NOTE: As you probably noticed, this method differs from using Drive Icon Changer in that, instead of using the autorun feature, you’re actually assigning the icon to a drive letter. For that reason, you may not get the results you want with removable drives. This especially holds true if you use multiple reusable drives and the letters change often. To get around this, you can assign static drive letters to your removable drives.

Now, you’re going to create another new key, this time inside the drive letter key you just created. Right click the key you named after your drive letter and choose New > Key. Name the new key “DefaultIcon.”

Select the new DefaultIcon key in the left pane and then, in the right pane, double-click the (Default) value to open its properties window.

In the “Edit String” window, type the full path (surrounded by quotes) for the ICO file you want to use as your icon into the “Value data” box and then click “OK.”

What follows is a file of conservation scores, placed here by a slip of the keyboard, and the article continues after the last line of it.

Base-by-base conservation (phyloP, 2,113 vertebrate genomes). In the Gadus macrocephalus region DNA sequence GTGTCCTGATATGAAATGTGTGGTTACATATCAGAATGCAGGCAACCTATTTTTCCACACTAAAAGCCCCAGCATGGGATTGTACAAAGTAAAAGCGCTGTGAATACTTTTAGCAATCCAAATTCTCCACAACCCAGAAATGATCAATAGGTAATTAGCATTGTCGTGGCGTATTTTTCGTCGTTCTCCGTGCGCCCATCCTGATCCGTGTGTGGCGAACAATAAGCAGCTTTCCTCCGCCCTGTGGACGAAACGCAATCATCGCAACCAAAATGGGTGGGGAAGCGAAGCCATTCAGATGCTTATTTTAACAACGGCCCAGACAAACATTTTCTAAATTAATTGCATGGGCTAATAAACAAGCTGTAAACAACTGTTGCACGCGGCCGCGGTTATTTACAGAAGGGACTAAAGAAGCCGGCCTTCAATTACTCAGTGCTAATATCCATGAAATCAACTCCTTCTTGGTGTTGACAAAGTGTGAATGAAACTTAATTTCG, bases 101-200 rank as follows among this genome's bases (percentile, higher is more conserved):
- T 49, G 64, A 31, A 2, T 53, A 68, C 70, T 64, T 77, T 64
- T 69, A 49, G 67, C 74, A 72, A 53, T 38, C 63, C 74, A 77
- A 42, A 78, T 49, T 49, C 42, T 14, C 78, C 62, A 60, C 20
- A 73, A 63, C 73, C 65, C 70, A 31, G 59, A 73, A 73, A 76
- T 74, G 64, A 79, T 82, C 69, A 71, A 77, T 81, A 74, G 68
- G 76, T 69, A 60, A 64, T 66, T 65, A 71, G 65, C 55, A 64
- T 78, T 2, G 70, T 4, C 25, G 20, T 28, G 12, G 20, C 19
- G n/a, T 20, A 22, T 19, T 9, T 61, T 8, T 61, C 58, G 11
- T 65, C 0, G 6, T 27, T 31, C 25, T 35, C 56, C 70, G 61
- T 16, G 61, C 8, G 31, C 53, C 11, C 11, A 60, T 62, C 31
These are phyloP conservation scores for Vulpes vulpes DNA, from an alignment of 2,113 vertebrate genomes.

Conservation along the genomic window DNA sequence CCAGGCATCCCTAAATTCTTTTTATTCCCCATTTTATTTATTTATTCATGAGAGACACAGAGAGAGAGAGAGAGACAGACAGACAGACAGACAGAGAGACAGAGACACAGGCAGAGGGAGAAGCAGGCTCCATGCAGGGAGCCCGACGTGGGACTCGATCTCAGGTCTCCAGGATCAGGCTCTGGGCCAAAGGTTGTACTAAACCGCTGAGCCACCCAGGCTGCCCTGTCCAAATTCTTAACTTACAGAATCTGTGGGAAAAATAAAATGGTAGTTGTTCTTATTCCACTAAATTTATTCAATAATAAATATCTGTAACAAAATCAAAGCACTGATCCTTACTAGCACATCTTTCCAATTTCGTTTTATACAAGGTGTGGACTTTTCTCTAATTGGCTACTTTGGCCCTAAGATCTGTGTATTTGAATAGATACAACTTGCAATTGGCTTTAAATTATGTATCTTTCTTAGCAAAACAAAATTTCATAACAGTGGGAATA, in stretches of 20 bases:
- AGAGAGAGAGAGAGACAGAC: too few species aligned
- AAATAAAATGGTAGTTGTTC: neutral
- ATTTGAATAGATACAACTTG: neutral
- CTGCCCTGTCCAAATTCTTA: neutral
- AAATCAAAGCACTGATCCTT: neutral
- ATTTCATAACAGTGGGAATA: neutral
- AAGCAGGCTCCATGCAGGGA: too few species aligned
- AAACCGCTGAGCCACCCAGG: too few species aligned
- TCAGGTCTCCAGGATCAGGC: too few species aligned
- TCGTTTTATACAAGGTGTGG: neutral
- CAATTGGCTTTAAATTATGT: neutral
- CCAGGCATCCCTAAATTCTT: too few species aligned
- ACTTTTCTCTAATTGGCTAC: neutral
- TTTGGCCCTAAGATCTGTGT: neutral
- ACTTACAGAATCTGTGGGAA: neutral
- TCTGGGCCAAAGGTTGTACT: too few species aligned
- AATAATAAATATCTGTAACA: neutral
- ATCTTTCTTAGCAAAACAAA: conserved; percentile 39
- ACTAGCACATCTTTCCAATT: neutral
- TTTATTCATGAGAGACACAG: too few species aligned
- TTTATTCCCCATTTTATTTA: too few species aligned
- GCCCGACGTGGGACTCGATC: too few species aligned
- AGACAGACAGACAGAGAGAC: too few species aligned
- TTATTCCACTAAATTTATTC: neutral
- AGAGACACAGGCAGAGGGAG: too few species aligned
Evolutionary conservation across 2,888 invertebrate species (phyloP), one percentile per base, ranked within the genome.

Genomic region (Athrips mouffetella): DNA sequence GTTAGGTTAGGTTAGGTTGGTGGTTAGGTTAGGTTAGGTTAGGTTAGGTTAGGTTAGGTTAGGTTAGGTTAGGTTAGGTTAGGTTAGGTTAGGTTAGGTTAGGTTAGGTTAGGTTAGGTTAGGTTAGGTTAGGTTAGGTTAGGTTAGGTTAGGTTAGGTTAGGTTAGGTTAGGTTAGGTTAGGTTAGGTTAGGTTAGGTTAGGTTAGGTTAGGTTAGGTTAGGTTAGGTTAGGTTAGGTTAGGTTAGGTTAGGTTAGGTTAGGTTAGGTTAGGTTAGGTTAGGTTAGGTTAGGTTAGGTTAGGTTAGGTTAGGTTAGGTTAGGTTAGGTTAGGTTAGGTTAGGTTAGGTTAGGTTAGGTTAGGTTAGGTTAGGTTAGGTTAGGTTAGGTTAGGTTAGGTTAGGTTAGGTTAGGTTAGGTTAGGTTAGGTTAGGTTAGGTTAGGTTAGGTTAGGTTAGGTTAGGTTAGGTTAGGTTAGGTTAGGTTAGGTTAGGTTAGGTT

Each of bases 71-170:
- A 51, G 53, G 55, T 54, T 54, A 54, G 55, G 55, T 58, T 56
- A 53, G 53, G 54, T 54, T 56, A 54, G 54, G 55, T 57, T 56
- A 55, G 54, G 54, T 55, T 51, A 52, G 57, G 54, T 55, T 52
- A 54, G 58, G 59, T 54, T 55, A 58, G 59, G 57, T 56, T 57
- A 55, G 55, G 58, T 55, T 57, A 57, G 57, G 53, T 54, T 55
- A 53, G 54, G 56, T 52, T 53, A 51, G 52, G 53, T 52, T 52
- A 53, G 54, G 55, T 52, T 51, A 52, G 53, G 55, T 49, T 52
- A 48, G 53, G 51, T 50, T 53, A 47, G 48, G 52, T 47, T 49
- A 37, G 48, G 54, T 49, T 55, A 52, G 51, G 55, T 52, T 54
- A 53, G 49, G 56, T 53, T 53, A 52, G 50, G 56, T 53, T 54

The changes should take effect immediately, so you won’t need to restart your PC. Open File Explorer—or refresh the window if it was already open—and you should see the new drive icon.

If you want to reverse the changes, just head back to the DriveIcons key in Registry Editor and delete the drive letter key you created.

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Walter Glenn is a former Editorial Director for How-To Geek and its sister sites. He has more than 30 years of experience in the computer industry and over 20 years as a technical writer and editor. He's written hundreds of articles for How-To Geek and edited thousands. He's authored or co-authored over 30 computer-related books in more than a dozen languages for publishers like Microsoft Press, O'Reilly, and Osborne/McGraw-Hill. He's also written hundreds of white papers, articles, user manuals, and courseware over the years.